Chiseled with a rare type of decor on the base, and with two Islamic inscriptions.
Base 9.5 mm
(Ahead of langet)
Middle 9.5 mm
5 cm from tip 8 mm
Base 67.5 mm
Middle 65.5 mm
5 cm from tip 54.5 mm
Iron, steel, silver
European antique art market
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A large south Indian spearhead called sang, sanku or sanger.
It has a substantial blade, both wide and thick, with the characteristic gentle curve. On either side it has a sunken panel with a raised rib, the rib itself has two grooves of slightly shallower depth than the sunken areas around it.
The blade is held to the socket by means of two langets, attached to the base of the blade with three rivets.
The langets are chiseled with designs of yāli in bird form.1 Their heads are on either side of the langet while their bird-like tails join to form the palmate motif projecting forward.
The socket is entirely decorated with chiseled and engraved motifs. It has three bands of beaded rims and a large conical mouthpiece where the shaft is inserted. Between the rims, the shaft and mouthpiece are decorated with geometric and floral patterns.
Both socket and langet are overlaid in silver, with remains of a gold wash. Gold over silver was a common finish for the better south Indian arms of the 17th century.
The yāli seen on the langets was the royal emblem of the Vijayanagara empire, and as such is a typical motif found on various types of weapons from the Tanjore armory.
Most south Indian spearheads, although exhibiting many similarities to ours, have a rounded base. This example has a slightly barbed base of the blade, and is of a somewhat rarer form.
A number of south Indian spears with heads with the more common rounded bases were presented to the Prince of Wales on his 1875-76 visit to India. They are now kept in Sandringham House, and were published in Arms and Armour at Sandringham by C. Purdon Clarke. Nine of the published examples were presented by "H. H. the Princess of Tanjore, Madras Presidency", two were presented by "the Zemindar of Salur, Vizagapatam, Madras Presidency" and the origin of two others is unspecified. All are believed to date from the 17th century.2 Another is in the Government Museum, Chennai, which Robert Elgood dates to the late 16th century.3 An example in The industrial arts of India is described by Birdwood of being of Vizianagram work, based on Madras temple architecture.4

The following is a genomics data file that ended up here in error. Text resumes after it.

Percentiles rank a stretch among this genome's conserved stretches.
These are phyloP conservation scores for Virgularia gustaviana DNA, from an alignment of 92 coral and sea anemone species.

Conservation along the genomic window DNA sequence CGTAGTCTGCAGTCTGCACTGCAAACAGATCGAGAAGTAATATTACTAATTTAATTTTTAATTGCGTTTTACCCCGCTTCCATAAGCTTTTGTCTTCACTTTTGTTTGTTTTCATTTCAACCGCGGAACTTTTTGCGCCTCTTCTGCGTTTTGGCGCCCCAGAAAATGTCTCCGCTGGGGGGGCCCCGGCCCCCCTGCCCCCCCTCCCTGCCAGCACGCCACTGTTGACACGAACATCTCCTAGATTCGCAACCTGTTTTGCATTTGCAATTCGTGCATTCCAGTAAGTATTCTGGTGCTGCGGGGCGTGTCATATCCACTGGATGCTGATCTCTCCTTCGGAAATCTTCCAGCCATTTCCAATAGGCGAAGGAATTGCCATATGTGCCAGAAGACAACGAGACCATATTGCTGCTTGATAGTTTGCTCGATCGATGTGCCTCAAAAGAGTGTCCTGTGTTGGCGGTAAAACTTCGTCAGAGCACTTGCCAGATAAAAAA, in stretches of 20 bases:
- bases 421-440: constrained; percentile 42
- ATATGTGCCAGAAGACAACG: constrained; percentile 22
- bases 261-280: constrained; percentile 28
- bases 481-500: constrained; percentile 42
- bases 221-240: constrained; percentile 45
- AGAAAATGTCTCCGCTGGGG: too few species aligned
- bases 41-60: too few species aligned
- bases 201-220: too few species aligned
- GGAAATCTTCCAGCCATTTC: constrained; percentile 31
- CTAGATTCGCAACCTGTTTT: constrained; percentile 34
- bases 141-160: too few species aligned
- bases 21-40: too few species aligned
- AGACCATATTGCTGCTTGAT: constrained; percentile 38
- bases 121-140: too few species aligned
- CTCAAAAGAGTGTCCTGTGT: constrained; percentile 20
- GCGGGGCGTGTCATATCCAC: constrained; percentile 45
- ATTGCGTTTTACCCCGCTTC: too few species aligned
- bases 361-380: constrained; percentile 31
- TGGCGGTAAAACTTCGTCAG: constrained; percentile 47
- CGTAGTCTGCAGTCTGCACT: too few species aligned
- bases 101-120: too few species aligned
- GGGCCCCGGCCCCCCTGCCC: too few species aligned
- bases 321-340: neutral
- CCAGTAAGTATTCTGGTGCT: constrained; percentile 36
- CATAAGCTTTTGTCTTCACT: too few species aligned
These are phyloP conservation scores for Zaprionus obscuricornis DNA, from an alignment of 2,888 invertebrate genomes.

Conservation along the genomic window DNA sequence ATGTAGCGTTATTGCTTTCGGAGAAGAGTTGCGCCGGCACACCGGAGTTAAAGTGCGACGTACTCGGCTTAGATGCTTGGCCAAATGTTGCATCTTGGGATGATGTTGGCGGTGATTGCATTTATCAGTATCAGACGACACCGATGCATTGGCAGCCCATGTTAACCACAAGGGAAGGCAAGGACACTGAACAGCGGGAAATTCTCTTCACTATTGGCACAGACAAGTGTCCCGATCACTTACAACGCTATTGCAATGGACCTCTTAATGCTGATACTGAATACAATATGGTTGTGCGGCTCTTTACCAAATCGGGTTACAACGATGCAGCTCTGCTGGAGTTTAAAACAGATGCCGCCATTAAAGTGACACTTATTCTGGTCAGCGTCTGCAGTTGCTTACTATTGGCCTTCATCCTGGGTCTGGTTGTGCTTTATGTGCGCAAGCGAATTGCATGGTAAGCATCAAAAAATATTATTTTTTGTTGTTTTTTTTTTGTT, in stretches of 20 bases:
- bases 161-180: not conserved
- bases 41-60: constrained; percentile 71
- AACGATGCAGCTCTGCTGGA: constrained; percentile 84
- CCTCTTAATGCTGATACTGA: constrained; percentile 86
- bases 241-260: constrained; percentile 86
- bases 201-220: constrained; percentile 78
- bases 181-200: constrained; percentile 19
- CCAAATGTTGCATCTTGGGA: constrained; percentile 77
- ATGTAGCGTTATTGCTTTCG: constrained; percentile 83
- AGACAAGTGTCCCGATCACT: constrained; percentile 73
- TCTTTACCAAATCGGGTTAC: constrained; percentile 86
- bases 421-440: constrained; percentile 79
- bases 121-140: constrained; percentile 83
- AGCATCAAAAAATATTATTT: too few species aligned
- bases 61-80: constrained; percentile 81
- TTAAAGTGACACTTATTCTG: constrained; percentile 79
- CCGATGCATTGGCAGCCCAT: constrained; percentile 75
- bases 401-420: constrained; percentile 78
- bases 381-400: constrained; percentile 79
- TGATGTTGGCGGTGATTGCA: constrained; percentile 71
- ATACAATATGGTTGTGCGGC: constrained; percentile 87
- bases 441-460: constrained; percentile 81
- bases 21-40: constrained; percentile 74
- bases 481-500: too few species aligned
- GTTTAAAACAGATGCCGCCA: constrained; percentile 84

Spearhead published in Birdwood, 1880.
An example nearly identical to the one illustrated above, from the Jacques Desenfans Collection was auctioned at Bonhams New Bond Street, 10th April 2008. Lot 284 for €6,306.
Lastly, where is a south Indian straight spearhead in the Metropolitan Museum, accession number 36.25.1931 with two facing yāli on the langets. It was purchased by Walhouse in Tanjore in 1863 during the disbanding of the Tanjore armory. It ended up with London based dealer W.O. Oldman, who sold it to George Cameron Stone. The Metropolitan Museum obtained it at the bequest of Stone. It is dated to the early seventeenth century.5
Dating & attribution
Most such spearheads found in collections are thought to date from the 17th century. Those with the rounded back tend to have Madras provenance, which is present-day Chennai. The beaded work seen on the socket of ours is distinctive, and a common sight on the weapons coming from the Tanjore armory.
The yali depicted on the base of ours is also a very common motif on Tanjore arms, and was the royal insignia of the Vijayanagara empire which lasted from 1336–1646 A.D. I would, therefore, think the piece is most likely also from Tanjore and dating to the first half of the 17th century.
It is in good condition, not overcleaned or corroded like most, and retaining most of its silver overlay and some of its fire-gilt finish. Some very minor edge damage.
An impressive piece. A very rare type of south Indian spearhead, most likely from Tanjore and dating from the last decades of the Vijayanagara empire.
1. Yāli are mythological creatures common in the arts and architecture of South India. They are composite animals, with a dragon-like head on lionesque or bird-like bodies. According to Brill's Encyclopedia of Hinduism the yāli serves as a conveyance of Kālī (a Hindu goddess), Durgā (a Hindu goddess) and Budha (a Hindu God associated with the planet Mercury). See: Brill’s Encyclopedia of Hinduism Volume V Brill, Leiden, 2013. Page 33.
2. See: C. Purdon Clarke; Arms and Armour at Sandringham: The Indian Collection Presented by the Princes, Chiefs and Nobles of India ... in 1875-1876. The spears feature on pages 4, 5, 8, 9, 10, 11, 12, 13, 14, 15, 18, 19, 23 and 25. Their catalog numbers: 46, 47, 103, 104, 131, 155, 156, 186, 187, 236, 237, 319, 320.
3. Robert Elgood; Hindu arms and Ritual, Eburon Academic Publishers, Delft, 2004. Page 194.
4. George C.M. Birdwood; The Industrial Arts of India Vol II, Chapman and Hall LTD, 1880. Pages 12-13.
5. Robert Elgood; Hindu arms and Ritual, Eburon Academic Publishers, Delft, 2004. Page 194.
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